unzip |
The opposite of zip , breaks a collection into two collections by dividing each element into two pieces; such as breaking up a vector of Tuple2 elements |
Examples
val firstTen = (1 to 10).toVector # Vector(1, 2, 3, 4, 5, 6, 7, 8, 9, 10)
firstTen.groupBy(_ > 5) # Map(false -> Vector(1, 2, 3, 4, 5), true -> Vector(6, 7, 8, 9, 10))
firstTen.grouped(2) # Iterator[Vector[Int]] = non-empty iterator
firstTen.grouped(2).toVector # Vector(Vector(1, 2), Vector(3, 4), Vector(5, 6), Vector(7, 8), Vector(9, 10))
firstTen.grouped(5).toVector # Vector(Vector(1, 2, 3, 4, 5), Vector(6, 7, 8, 9, 10))
"foo bar baz".partition(_ < 'c') # (" ba ba", foorz) // a Tuple2
firstTen.partition(_ > 5) # (Vector(6, 7, 8, 9, 10), Vector(1, 2, 3, 4, 5))
firstTen.sliding(2) # Iterator[Vector[Int]] = non-empty iterator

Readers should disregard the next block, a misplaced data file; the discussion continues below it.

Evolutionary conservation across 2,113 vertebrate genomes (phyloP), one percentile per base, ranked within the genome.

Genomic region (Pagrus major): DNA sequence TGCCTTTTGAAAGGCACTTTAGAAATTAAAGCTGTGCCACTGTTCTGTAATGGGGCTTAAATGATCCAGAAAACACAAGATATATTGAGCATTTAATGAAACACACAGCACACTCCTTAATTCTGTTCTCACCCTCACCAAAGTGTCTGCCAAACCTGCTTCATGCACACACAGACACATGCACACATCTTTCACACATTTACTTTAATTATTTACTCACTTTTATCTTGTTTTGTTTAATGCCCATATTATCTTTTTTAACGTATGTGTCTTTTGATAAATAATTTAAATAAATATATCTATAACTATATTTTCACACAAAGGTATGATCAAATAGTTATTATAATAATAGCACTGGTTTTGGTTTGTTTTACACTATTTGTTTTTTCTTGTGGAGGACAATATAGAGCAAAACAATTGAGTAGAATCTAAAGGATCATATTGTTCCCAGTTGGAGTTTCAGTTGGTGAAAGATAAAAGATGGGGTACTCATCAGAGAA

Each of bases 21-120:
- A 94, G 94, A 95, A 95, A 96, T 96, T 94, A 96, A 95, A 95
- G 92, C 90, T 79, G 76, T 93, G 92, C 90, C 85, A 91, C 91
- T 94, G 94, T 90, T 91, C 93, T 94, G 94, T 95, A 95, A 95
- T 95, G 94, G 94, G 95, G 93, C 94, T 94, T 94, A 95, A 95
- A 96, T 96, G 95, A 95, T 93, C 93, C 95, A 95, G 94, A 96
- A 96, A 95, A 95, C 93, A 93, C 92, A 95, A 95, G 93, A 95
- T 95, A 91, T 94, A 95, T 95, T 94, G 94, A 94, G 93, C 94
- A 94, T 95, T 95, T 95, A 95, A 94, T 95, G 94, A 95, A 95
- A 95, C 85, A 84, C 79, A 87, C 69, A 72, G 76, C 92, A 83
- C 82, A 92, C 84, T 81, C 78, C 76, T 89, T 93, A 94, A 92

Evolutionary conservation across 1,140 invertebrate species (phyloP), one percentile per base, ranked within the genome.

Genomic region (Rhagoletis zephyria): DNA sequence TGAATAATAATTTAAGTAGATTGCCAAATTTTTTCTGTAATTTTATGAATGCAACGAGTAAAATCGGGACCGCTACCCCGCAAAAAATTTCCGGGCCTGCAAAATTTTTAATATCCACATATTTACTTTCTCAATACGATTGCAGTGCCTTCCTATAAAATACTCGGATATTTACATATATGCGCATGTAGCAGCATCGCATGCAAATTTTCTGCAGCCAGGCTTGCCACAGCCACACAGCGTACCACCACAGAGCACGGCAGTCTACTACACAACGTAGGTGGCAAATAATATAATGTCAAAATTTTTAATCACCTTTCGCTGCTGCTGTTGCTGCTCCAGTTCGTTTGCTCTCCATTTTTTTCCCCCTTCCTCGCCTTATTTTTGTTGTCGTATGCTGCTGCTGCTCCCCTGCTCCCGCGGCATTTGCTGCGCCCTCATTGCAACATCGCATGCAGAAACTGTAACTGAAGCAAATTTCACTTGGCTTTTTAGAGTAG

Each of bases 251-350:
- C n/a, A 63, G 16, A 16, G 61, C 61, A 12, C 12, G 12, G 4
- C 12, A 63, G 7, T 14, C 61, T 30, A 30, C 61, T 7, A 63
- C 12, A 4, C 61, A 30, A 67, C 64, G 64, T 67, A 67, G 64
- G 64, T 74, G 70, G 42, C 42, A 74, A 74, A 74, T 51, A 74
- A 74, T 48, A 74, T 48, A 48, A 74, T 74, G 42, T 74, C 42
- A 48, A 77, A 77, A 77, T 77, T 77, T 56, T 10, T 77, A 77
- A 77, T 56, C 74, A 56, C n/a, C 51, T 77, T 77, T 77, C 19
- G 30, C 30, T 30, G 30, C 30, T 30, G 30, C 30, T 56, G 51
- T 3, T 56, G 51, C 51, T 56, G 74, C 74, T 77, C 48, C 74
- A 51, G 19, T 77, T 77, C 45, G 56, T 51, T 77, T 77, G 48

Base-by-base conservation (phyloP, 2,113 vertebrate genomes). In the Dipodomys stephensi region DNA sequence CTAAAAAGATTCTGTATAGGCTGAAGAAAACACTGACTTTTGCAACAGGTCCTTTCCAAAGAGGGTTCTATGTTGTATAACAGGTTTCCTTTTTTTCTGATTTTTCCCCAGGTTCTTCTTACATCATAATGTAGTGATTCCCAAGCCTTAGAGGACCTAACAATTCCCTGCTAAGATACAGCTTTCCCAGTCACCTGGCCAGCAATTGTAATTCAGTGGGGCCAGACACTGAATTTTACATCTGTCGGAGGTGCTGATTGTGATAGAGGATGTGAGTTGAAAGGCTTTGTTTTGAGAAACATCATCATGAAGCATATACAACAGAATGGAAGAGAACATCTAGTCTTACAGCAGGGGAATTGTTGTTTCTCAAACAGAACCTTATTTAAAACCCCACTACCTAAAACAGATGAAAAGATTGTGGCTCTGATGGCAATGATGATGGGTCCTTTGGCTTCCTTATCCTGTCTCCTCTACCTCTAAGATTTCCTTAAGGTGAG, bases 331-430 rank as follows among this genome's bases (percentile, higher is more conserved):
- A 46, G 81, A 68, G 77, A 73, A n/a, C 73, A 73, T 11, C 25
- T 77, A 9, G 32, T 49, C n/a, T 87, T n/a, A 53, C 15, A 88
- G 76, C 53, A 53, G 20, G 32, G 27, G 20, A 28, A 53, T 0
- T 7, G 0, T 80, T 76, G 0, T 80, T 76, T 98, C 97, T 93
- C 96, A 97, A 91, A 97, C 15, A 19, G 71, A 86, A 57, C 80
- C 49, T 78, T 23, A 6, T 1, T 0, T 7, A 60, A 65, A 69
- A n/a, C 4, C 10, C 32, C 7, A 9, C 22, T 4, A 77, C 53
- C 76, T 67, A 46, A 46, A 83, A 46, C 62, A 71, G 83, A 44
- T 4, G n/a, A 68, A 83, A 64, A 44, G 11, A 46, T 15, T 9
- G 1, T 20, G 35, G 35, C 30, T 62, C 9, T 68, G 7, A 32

firstTen.sliding(2).toVector # Vector(Vector(1, 2), Vector(2, 3), Vector(3, 4), Vector(4, 5), Vector(5, 6), Vector(6, 7), Vector(7, 8), Vector(8, 9), Vector(9, 10))
firstTen.sliding(2,2).toVector # Vector(Vector(1, 2), Vector(3, 4), Vector(5, 6), Vector(7, 8), Vector(9, 10))
firstTen.sliding(2,3).toVector # Vector(Vector(1, 2), Vector(4, 5), Vector(7, 8), Vector(10))
firstTen.sliding(2,4).toVector # Vector(Vector(1, 2), Vector(5, 6), Vector(9, 10))
val x = Vector(15, 10, 5, 8, 20, 12)
x.groupBy(_ > 10) # Map(false -> Vector(10, 5, 8), true -> Vector(15, 20, 12))
x.partition(_ > 10) # (Vector(15, 20, 12), Vector(10, 5, 8))
x.span(_ < 20) # (Vector(15, 10, 5, 8), Vector(20, 12))
x.splitAt(2) # (Vector(15, 10), Vector(5, 8, 20, 12))
More information:
Looping over a Vector
with for and foreach
These examples show how to loop/iterate over a vector with for
and foreach
. (As I write in Functional Programming, Simplified, foreach